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Archive for April 21st, 2020

One year ago, I shared this video to explain why a “trade deficit” doesn’t matter, in large part because it is simply a result of foreigners wanting to invest in America’s economy with some of the dollars they earn.

We also have a trade deficit, I pointed out, because we’re richer than most other nations. Simply stated, we can afford to buy more from people in other nations than they can afford to buy from us.

Indeed, I pointed out that the trade deficit increased in Trump’s first few years in office because better tax policy and better regulatory policy increased America’s economic performance relative to other countries.

This is why, as a general rule, it’s actually a sign of economic strength to have a so-called trade deficit.

The flip side of this observation is that trade deficits will decline if the economy is weak.

And that seems to be happening today. Christine McDaniel of the Mercatus Center, writing for the Hill, notes that the trade deficit is now falling for that unfortunate reason.

The Trump administration’s dream of reducing the trade deficit is finally coming true. …for the first two months of 2020, the U.S. trade deficit dropped to $113.5 billion. That’s down from $130.4 billion over the same period last year, a 13 percent decrease. …Needless to say, …we import less. Today, we are importing less because Americans are consuming less during an economic shut down. …We are probably on track to shrink the trade deficit even more this year. …Consumer confidence declined sharply in March, which reflects consumer sentiment — that is, their overall desire to go out and buy things, including imports. …The irony is that the pandemic is fulfilling one of his campaign promises. Nobody is treating it like good news — but this dream coming true just highlights why the metric is so flawed.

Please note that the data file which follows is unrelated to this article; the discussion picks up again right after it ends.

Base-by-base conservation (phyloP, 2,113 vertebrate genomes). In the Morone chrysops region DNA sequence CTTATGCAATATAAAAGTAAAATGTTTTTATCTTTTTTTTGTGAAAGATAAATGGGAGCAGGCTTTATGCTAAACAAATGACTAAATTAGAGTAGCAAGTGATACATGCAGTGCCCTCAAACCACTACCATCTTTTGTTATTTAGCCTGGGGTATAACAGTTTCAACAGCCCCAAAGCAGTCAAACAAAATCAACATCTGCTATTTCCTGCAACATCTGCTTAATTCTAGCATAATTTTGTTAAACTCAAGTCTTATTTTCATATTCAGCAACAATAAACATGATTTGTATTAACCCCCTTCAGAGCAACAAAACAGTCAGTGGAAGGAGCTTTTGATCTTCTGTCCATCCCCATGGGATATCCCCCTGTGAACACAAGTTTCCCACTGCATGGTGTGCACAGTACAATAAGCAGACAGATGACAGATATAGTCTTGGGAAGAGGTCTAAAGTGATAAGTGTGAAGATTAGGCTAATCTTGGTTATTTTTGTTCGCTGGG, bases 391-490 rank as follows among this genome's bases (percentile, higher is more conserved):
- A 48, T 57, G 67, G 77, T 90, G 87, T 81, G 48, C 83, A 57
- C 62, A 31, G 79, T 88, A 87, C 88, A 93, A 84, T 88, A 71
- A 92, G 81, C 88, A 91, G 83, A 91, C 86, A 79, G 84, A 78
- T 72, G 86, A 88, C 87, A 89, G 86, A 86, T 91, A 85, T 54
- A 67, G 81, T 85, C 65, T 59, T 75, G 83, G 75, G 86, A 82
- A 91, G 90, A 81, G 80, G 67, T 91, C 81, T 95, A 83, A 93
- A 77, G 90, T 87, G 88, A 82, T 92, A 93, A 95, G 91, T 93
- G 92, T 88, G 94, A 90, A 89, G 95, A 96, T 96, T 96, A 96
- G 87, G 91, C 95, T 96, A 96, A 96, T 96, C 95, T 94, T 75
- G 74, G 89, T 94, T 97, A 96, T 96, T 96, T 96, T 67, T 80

To emphasize Ms. McDaniel’s point, let’s look at the long-run data on America’s trade balance.

Here are the annual numbers from the Bureau of Economic Analysis, measured as a share of economic output.

As you can see, our last trade surplus was during the 1970s, when America was suffering from stagflation, and the trade deficit since then has always declined when there’s been a recession.

By the way, you can also see how the trade deficit increased during the Reagan years and the Clinton years. The obvious lesson is that pro-market policies make us richer, and that means we buy more and attract more investment.

That’s good outcome, even if the so-called trade deficit climbs.

The bottom line is that if we want to reduce our trade deficit (and also, by definition, reduce our capital surplus), we should adopt the Bernie Sanders agenda. We won’t be rich enough to buy much from foreigners, and people in other nations won’t be so willing to invest in America’s economy.

Maybe I’m crazy, but that seems like a bad outcome.

P.S. Trade balances also can be affected by other factors, such as shifts in monetary policy and the economic performance of major trading partners.

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